Saltwater pools were rare just 10 years ago, but lately they’ve exploded in popularity. Pool owners like that they are lower maintenance than chlorine pools and require fewer harsh chemicals.
Still, there are a lot of misconceptions about saltwater pools. Perhaps the biggest is that they don’t contain any chlorine. In actuality, saltwater pools use a generator to convert salt into chlorine, which is necessary for sanitation. The chlorine levels are just lower, which makes the water more comfortable for swimmers. And with saltwater pools, there are no chlorine tablets to buy or add.
Another major misconception about saltwater pools is that they’re as salty as the ocean. In truth, the salt content is about 10 times lower – similar to that of natural tears.
How Much Does a Saltwater Swimming Pool Cost?
The distinguishing factor between a saltwater pool and a chlorine pool is the existence of a chlorine generator. In order to have a saltwater pool, you need to spend about an extra $1,000 on a generator. You’ll also have to spend about $20 each year for salt, but you won’t have to purchase chlorine, which is more expensive.
Saltwater Pool Pros
- Increased comfort – Saltwater pools provide a more comfortable swimming experience because they contain less chlorine. The water is softer on the skin, and it is less likely to cause itching, burning, dry skin, green hair or swimsuit fading. You can open your eyes underwater without irritation. Most people who opt for saltwater pools do so for the increased comfort.
- No chlorine to buy – Because saltwater pools produce chlorine using a generator, you will never have to worry about purchasing, transporting and adding chlorine to the pool.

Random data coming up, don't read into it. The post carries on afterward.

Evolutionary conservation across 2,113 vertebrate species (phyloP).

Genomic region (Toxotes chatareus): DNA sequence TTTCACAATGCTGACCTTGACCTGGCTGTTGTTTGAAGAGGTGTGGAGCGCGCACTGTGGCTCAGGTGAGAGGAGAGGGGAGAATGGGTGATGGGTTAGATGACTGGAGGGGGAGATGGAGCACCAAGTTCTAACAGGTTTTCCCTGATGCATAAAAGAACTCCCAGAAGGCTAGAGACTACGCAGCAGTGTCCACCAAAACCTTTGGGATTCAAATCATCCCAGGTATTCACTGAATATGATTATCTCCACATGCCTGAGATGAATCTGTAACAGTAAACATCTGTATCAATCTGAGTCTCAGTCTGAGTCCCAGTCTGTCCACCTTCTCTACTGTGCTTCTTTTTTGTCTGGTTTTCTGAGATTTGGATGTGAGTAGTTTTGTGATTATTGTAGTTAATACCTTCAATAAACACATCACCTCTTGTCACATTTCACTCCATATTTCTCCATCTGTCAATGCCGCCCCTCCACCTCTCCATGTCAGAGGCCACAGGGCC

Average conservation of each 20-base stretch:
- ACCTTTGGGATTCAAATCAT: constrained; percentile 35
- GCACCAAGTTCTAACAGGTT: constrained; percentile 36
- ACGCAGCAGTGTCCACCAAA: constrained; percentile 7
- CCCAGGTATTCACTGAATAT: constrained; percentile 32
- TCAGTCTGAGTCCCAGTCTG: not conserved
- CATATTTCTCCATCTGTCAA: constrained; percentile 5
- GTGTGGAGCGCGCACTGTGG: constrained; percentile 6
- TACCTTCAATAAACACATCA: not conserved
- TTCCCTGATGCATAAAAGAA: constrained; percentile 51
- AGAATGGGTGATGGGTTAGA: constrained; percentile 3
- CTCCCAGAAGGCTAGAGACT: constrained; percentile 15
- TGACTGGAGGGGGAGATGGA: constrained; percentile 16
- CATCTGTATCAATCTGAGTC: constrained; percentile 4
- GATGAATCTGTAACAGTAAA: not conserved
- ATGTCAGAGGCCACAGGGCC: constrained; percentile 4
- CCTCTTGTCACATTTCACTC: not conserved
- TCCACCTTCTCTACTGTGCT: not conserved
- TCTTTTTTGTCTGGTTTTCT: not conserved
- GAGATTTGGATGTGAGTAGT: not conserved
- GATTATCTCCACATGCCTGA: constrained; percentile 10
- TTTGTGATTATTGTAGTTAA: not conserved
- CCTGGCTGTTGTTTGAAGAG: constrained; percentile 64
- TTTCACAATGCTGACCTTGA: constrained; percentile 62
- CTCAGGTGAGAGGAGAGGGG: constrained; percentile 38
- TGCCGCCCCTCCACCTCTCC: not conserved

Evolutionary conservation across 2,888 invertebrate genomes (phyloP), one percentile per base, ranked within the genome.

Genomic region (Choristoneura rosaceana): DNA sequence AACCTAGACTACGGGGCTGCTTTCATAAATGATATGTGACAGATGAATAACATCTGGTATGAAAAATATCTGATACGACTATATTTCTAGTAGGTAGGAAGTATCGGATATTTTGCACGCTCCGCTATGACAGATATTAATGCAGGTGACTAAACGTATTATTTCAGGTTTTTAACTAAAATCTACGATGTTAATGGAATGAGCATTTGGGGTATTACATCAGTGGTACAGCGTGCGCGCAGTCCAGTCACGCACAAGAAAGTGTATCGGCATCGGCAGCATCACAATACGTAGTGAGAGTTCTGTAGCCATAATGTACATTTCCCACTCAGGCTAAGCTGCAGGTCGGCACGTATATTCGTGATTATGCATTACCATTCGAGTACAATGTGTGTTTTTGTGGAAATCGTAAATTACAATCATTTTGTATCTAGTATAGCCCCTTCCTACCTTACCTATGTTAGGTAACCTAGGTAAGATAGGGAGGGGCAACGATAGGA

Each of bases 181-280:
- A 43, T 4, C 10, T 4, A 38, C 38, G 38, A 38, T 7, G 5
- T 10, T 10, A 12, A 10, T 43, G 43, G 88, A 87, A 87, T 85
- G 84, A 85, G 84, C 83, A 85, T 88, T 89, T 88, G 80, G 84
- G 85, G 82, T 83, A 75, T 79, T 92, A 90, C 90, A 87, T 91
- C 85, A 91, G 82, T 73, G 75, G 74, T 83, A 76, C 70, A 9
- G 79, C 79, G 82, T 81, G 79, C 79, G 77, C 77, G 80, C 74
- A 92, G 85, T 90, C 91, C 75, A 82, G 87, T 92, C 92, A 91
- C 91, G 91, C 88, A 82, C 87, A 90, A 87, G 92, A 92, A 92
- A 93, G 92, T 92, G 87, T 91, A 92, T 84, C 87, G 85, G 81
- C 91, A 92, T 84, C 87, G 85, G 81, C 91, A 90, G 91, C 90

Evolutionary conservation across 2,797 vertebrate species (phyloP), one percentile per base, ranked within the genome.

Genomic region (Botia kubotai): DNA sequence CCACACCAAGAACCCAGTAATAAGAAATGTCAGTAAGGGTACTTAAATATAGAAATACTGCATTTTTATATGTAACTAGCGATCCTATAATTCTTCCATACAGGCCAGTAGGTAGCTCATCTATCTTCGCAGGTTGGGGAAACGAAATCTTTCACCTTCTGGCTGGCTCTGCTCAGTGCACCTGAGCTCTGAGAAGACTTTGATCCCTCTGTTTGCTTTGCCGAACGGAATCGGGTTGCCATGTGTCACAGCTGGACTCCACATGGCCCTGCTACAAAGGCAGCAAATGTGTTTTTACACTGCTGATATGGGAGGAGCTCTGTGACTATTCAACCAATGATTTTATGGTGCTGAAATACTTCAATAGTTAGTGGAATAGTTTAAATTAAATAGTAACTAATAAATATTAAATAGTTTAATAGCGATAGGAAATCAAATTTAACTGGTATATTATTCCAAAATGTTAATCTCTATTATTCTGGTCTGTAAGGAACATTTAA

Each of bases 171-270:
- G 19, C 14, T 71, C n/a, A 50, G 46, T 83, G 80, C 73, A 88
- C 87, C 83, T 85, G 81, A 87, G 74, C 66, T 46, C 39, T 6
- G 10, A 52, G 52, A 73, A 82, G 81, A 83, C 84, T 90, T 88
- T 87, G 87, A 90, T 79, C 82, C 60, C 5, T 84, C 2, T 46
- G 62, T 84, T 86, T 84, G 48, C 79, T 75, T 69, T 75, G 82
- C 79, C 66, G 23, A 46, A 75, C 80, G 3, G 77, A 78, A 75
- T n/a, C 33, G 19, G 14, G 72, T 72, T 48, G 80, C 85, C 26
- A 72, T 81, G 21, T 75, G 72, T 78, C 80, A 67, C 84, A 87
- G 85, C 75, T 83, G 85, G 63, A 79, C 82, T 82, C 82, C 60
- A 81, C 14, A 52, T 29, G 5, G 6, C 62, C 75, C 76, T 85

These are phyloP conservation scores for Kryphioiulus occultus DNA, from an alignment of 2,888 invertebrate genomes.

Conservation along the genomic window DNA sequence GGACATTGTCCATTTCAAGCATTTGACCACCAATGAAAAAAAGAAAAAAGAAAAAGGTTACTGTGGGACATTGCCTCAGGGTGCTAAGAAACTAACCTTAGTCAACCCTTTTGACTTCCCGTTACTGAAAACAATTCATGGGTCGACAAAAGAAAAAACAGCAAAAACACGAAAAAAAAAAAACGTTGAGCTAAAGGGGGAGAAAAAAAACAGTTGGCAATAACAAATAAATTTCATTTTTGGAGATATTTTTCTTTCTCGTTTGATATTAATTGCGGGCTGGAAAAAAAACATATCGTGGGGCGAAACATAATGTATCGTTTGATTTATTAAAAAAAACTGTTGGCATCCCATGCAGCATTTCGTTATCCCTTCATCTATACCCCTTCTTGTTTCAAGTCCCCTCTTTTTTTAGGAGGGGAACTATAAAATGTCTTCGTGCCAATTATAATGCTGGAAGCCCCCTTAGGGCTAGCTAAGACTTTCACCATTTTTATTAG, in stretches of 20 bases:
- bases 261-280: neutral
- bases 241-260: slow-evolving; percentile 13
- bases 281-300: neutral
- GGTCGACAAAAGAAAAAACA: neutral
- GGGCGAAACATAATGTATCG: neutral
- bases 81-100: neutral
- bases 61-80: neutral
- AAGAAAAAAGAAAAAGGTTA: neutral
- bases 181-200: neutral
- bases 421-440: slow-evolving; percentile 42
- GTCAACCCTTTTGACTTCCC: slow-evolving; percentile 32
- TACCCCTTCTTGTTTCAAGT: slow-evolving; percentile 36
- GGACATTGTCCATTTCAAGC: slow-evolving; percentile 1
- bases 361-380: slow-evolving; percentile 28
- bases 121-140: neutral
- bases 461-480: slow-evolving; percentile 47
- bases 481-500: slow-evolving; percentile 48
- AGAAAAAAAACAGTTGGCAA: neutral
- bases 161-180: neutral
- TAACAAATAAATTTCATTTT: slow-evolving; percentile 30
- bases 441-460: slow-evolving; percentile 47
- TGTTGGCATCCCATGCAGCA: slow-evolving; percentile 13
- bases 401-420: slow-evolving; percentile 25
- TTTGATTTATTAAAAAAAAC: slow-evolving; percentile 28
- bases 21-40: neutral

- Self-regulating – The generators in saltwater pools produce a steady flow of chlorine at all times, whereas chlorine pools require regular chlorine treatments to maintain appropriate levels. The steady flow of chlorine reduces algae build-up and maintains a reliable, even level of cleanliness.
Saltwater Pool Cons
- Price – Saltwater pool systems are more expensive to install.
- Maintenance costs – Metal parts and components will have to be replaced more often because salt has corrosive tendencies. Also, salt chlorination cells need to be inspected about once every three months and replaced every two or three years.
- Harmful to plants – Saltwater can kill plants and rob nearby soil of important nutrients. Because of this, some (but not many) cities and towns ban saltwater pools.
Chlorine Pools Overview
When first shopping for a pool, most people assume that chlorine is the only way to go. Consumers are more familiar with chlorine pools, so they remain the most popular choice.
Chlorine is a powerful chemical that instantly kills harmful bacteria. It is completely safe when used appropriately. With a chlorine pool, you will need to buy chlorine tablets and add them on a regular basis to maintain the pool’s proper chemical balance.
How Much Does a Chlorine Swimming Pool Cost?
You’ll save about $1,000 upfront by opting for a chlorine pool because there’s no chlorine generator to buy. Chlorine pools are also less expensive to maintain because the parts and components are less likely to fail. However, you will have to purchase buckets of chlorine on a regular basis, which are more expensive than salt.
Chlorine Pool Pros
- Cost – Chlorine pools are less expensive upfront and cost less to maintain, even when you factor in the cost of purchasing chlorine. This is largely because you don’t have to purchase a chlorine generator.
- Familiarity – If you have a pool, chances are it’s a chlorine pool. You’ve learned how to properly maintain the chemical balance. Switching to a saltwater pool involves a bit of a learning curve because the maintenance regimen is different.
Chlorine Pool Cons
- Irritation – We’re all familiar with chlorine’s irritating qualities. Chlorine causes itching, burning, dry skin, green hair and swimsuit fading. It can be uncomfortable to open your eyes underwater.
- Maintenance – Without a generator to create chlorine and regulate chlorine levels, you’re in charge of maintaining the proper balance. You’ll need to add chlorine on a regular basis and monitor chlorine levels. You will also need to perform periodic “shock” treatments to prevent algae growth and regulate chlorine levels.
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